MUMBAI, India — Starbucks inaugurated its first store in India Friday in a historic building in southern Mumbai as the Seattle-based coffee giant seeks growth in a market long associated with tea drinkers.

"It is perhaps the most elegant, beautiful, dynamic store we've opened in our history," chief executive Howard Schultz said in an interview.

After over six years of studying the local market, Starbucks is making a rapid-fire entry into Asia's third-largest economy. Coffee houses are still a relatively new trend in India, and the chains already in business sell cappuccinos and lattes well below Starbucks' usual prices.

The company, in a joint venture with Tata Global Beverages, plans to open two additional stores in Mumbai next week – on Wednesday in the Taj Mahal Palace hotel and on Thursday in the Oberoi hotel across town – before launching in New Delhi early next year.

For the flagship Mumbai store, Starbucks chose the historic Elphinstone Building in the Horniman Circle neighborhood of south Mumbai, not far from a vast Hermes shop and a stately local park maintained with funds from the family foundation of Italian designer Ermenegildo Zegna.

The flagship, which can accommodate 120 people, is a cool, soaring space, with hand-carved wooden screens, thick tables of solid Indian teak, painted vintage trunks and old leather-bound books.

Schultz said he hoped the effect would be like "walking into a shrine of Starbucks coffee."

The shop will offer free Wi-Fi and stay open until 11 p.m. Monday through Thursday and 1 a.m. on weekends, unusually late for Mumbai cafes.

The 42 menu items reflect local as well as Western tastes, featuring items such as Elaichi Mawa croissants – made with cardamom and milk solids – and tandoori paneer rolls.

The prices position Starbucks at the premium end of India's coffee cafes, with a 12 ounce cappuccino retailing for a little over $2.

"We've been trying to in a sense crack the code here," Schultz said. The company decided early on they needed to enter India with a local partner, as they did in China. Schultz said he spoke with many interested parties, but none "had the complete suite of things we felt were necessary to build a big, enduring business. That changed the day we met Tata."

Schultz came to India in November 2010 to begin "substantive conversations" with the salt-to-SUVs Tata conglomerate, which were followed by meetings in Seattle and a January 2011 coffee sourcing agreement with Tata Coffee. A year later, Starbucks announced it had formed a 50-50 joint venture with Tata Global Beverages called Tata Starbucks Ltd. At the time, the vice chairman of Tata Global Beverages, R.K. Krishnakumar, said the joint venture hoped to open 50 stores by the end of 2012 – a statement Starbucks has since tried to distance itself from.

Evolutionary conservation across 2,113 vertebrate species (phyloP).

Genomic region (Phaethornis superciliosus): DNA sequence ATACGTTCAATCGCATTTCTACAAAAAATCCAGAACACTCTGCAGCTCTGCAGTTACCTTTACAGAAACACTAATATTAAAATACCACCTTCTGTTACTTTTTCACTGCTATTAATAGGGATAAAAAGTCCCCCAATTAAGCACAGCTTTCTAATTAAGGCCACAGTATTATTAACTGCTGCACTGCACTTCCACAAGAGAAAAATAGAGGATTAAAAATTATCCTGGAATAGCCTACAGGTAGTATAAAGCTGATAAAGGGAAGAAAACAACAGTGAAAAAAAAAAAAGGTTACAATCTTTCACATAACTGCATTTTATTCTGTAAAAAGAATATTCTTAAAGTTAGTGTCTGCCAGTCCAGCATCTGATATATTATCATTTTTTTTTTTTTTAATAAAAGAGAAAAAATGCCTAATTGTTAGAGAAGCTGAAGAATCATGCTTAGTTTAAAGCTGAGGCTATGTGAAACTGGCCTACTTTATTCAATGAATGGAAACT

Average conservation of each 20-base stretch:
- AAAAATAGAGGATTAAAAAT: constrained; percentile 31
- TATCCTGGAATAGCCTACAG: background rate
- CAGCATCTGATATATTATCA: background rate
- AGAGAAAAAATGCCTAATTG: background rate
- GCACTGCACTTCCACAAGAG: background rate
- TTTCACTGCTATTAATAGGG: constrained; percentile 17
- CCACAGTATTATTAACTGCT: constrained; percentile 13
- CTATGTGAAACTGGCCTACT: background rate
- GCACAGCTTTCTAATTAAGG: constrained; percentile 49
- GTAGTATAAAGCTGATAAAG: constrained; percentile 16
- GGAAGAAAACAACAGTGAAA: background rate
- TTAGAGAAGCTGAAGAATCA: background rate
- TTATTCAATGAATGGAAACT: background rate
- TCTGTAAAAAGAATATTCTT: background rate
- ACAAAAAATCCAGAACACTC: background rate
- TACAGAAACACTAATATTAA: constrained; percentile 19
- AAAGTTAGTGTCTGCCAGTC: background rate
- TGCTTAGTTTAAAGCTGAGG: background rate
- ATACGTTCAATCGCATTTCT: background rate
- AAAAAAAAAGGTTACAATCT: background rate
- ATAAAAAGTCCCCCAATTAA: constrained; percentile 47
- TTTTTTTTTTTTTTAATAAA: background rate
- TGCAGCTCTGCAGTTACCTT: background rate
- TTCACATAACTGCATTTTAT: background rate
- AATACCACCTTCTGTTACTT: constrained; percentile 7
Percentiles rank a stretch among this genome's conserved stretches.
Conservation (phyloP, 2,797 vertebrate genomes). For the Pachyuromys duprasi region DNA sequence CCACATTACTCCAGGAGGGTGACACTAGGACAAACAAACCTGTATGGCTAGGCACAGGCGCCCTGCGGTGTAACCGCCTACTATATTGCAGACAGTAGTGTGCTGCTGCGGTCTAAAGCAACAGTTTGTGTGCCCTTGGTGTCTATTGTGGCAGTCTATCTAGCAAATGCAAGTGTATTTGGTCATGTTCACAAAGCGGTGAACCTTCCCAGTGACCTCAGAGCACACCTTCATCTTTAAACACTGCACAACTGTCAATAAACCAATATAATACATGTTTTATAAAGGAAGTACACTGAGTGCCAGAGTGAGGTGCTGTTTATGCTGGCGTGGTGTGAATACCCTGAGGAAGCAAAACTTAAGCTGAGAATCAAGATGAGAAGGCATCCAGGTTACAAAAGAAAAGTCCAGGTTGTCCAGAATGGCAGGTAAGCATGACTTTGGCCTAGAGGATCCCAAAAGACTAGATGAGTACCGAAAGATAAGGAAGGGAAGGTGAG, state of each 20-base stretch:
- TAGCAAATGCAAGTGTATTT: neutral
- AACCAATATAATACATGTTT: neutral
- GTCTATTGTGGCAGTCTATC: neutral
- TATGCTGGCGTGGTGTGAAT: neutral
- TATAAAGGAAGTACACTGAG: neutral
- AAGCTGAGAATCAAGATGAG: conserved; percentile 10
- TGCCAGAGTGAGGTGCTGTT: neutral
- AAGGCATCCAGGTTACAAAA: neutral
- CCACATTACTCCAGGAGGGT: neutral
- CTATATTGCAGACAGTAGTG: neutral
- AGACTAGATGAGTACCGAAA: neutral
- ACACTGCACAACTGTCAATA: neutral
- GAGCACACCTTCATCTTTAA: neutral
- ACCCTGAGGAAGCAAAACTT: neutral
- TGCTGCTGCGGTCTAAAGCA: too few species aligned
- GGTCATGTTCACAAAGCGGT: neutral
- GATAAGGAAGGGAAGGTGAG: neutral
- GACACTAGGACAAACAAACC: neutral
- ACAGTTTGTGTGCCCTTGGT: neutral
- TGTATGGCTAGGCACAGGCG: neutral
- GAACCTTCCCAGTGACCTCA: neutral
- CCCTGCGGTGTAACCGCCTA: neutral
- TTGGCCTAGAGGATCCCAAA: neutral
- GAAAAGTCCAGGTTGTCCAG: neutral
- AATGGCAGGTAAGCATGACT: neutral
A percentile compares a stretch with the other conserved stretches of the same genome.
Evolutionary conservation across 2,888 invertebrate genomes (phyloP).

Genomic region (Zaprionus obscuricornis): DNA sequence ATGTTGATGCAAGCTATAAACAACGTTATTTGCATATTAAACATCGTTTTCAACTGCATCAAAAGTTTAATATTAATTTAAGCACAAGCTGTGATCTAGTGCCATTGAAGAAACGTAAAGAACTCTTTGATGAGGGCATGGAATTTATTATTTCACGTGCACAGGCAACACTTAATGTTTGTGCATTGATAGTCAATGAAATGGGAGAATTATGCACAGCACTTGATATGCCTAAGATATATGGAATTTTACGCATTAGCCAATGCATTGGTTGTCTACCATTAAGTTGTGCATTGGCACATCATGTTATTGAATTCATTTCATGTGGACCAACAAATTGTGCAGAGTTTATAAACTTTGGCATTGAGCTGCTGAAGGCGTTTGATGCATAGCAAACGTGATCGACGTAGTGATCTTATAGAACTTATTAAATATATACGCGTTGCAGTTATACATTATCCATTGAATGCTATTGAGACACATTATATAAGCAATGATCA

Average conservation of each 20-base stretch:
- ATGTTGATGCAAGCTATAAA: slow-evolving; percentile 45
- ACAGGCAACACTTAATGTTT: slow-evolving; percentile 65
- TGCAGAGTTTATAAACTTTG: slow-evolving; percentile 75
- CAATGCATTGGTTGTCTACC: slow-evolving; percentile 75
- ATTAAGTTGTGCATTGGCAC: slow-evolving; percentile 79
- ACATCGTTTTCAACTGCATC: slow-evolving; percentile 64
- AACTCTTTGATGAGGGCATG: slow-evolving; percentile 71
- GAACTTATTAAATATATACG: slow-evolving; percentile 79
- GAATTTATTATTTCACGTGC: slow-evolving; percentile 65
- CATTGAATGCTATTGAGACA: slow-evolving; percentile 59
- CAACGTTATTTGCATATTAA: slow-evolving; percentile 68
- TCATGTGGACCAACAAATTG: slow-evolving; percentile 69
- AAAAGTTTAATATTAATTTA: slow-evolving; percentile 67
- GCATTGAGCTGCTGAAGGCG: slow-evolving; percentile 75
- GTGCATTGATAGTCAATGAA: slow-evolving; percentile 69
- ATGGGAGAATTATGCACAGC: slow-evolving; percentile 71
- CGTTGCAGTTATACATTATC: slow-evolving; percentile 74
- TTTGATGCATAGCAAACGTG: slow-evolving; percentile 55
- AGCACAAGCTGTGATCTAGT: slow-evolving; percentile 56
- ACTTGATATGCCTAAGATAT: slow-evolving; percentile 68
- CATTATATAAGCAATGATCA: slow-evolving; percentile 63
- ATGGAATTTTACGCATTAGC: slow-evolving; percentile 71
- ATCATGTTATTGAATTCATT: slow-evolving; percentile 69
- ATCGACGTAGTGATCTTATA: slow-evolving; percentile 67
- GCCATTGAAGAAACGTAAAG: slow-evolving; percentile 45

The company won't comment on expansion targets, but Schultz pointed to Starbucks' presence in other markets as examples of the scale he is interested in. There are more than 700 outlets in mainland China, he said, and 1,000 in Japan. While those numbers are dwarfed by the over 10,000 outlets in the United States, Asia has emerged as a key driver of growth.

"Asia and the entire Pacific Rim present one of the most significant growth opportunities within Starbucks Coffee Company," Schultz said. "India is at the core, along with China."

Starbucks said in April that China – where it opened an average of one store every four days during fiscal year 2011 – will likely be its second-largest market by 2014.

The partnership with Tata has brought Starbucks access to some prime real estate for its outlets. The Elphinstone Building, for example, is owned by Tata Sons, the holding company that controls the Tata Group. The Taj Mahal hotel, site of the second shop, is also a Tata property.

It has also enabled Starbucks to enter a market with a locally grown and roasted espresso for the first time. The "Indian Espresso Roast" is sourced through an agreement with Tata Coffee, a sister company to Tata Global Beverages.

Unlike Europe, where Starbucks has foundered on entrenched cafe cultures, India is full of young people looking for an unintimidating place to hang out, away from the prying eyes and cramped quarters of home.

Retail consultancy Technopak Advisors predicted India's $230 million cafe market will swell to $410 million by 2017, with the number of cafes rising from 1,950 to 2,900 in the next five years, in a report released Thursday.

Cafe Coffee Day, which is owned by an Indian coffee conglomerate based in the southern city of Bangalore, has around 1,350 outlets and is the current market leader. A host of international players, like Gloria Jean's, Costa Coffee and Coffee Bean & Tea Leaf, are already scrambling to catch up. Dunkin Donuts also debuted this year, opening five stores in the year through September, according to Technopak.


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